Identify You Opponent’s Most Likely Line

This is so key.  Just because you know what the best line he should take doesn’t mean he actually will.  An Eldar player, for example, might be so used to the late game Objective grab that he ignores the fact that his best line is Kill Points in this particular game.  The more linear someone’s list, or the less experienced they are, the most likely they are going to take the obvious line, even if it is to their detriment.  So knowing their best line is good, but knowing the line they are actually going to take is better.  The only way to really know what they are going to do is from gameplay cues.  Is he prioritizing killing your Troops?  Why?  Is he focusing fire on your fast vehicles and ignoring the slow ones?  Why?  Is his shooty army pushing forward towards you backlines?  Why?  What units did he keep in reserve, and why?  These are all cues that can indicate what line he is trying to take.  The cues are constant and usually not subtle.  Which leads me to the next point…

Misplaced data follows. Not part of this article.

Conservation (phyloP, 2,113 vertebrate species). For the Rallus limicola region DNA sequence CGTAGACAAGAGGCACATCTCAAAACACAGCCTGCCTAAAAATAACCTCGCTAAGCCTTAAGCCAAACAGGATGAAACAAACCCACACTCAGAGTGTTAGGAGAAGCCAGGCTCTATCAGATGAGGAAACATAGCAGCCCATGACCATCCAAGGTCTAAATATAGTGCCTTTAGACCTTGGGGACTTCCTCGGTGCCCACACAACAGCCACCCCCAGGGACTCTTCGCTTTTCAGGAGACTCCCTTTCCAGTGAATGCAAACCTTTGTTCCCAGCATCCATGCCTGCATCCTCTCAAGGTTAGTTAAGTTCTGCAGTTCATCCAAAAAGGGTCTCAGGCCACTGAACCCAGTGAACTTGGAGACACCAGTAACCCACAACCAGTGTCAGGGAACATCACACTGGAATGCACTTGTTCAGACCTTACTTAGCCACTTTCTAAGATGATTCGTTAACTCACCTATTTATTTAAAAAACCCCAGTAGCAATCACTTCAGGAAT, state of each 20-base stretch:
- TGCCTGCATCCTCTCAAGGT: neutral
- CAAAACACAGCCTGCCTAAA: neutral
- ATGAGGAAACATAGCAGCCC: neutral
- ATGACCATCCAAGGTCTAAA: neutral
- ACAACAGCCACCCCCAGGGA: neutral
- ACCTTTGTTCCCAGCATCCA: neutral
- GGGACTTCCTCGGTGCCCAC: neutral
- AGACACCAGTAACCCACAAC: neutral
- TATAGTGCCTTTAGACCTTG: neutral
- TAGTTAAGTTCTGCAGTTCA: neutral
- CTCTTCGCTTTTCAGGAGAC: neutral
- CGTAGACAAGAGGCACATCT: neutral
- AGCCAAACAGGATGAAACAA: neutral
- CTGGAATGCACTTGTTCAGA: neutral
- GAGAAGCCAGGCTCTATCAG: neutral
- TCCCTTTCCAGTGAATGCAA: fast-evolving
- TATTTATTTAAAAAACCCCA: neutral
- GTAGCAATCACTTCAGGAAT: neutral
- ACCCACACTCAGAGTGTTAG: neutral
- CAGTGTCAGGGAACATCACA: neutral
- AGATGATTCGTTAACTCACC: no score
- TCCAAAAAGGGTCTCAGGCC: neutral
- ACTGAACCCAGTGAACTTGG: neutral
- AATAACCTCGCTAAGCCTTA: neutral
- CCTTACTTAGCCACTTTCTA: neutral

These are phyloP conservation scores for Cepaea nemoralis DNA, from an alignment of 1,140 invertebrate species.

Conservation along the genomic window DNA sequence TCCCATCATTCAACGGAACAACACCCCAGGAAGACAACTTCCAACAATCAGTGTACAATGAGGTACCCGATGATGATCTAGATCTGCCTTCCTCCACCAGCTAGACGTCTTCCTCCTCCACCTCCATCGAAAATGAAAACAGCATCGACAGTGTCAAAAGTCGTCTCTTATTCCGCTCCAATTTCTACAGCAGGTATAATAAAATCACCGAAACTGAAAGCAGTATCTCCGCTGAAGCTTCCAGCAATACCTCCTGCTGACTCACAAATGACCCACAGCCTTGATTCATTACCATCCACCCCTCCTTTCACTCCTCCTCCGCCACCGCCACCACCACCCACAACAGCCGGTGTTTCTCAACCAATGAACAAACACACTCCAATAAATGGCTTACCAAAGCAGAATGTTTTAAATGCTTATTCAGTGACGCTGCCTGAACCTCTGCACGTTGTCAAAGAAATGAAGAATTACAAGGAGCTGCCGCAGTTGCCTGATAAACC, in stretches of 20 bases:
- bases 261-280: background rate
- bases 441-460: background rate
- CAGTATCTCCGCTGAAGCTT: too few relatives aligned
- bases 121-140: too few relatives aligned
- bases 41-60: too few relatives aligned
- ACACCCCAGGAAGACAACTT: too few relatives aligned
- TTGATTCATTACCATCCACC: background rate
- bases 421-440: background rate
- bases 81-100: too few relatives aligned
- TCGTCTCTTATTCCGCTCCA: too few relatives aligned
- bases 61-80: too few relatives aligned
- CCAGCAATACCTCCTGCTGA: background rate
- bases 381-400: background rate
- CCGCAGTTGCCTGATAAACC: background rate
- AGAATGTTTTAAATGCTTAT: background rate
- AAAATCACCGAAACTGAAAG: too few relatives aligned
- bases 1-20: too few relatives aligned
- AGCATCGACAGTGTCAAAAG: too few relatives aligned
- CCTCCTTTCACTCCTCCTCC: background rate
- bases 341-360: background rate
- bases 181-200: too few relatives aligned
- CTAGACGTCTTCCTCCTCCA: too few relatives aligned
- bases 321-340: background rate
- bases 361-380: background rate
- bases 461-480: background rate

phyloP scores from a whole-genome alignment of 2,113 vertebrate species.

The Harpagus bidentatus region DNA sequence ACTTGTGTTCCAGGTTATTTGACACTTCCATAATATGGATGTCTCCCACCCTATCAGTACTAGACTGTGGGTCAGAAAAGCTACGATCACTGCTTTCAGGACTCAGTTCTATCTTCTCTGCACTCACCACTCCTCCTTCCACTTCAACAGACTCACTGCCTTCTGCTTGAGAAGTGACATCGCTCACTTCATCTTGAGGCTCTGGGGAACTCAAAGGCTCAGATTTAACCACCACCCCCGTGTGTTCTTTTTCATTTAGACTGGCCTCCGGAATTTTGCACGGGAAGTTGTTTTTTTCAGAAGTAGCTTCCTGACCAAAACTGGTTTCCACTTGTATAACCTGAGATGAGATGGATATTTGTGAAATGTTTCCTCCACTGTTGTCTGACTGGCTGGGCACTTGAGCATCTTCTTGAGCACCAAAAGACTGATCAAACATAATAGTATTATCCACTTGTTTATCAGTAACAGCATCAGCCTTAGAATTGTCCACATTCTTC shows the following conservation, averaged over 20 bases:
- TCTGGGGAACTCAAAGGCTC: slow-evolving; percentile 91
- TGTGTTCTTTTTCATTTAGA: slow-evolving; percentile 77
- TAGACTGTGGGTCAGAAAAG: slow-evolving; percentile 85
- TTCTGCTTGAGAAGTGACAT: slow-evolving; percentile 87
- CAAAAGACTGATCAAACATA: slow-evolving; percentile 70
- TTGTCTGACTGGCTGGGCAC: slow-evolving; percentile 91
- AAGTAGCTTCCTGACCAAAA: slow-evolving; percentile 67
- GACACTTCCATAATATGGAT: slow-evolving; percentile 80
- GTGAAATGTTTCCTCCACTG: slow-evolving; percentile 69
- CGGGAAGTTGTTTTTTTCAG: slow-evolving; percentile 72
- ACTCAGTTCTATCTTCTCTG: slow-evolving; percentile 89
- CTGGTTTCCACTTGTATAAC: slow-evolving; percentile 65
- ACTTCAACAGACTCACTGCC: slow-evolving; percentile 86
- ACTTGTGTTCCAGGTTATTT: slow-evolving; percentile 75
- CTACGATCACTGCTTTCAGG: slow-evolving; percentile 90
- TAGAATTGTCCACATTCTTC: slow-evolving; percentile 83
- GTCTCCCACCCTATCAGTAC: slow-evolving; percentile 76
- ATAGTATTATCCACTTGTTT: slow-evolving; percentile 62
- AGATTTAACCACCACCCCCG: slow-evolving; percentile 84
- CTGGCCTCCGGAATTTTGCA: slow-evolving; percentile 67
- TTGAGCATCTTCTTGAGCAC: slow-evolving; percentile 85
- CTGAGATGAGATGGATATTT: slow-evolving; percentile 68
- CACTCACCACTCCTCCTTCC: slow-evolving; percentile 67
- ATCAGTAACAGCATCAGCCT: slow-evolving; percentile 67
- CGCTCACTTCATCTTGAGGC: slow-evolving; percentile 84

Hide Your Line

This is the Jedi Mind Trick of Warhammer 40k.  In 40k you can’t bluff the way you can in Poker or Magic since you don’t have a hand with information unknown to the opponent.  The only thing your opponent doesn’t know is what’s in your mind, and that’s where you can bluff him.  Let’s say you know that your best line is Kill Points.  If your opponent also knows, and he knows that you know (this is very next level thinking) he is going to play Kill Point denial.  Anything else would be stupid.  This is when you can bluff/mind trick him.  So you are going to try to win by Kill Points, why not for a turn or two play as if you are going to try an objective grab?  If he feels that you abandoned the KP line, he will stop defending it.  That’s when he opens himself up for surrendering Kill Points.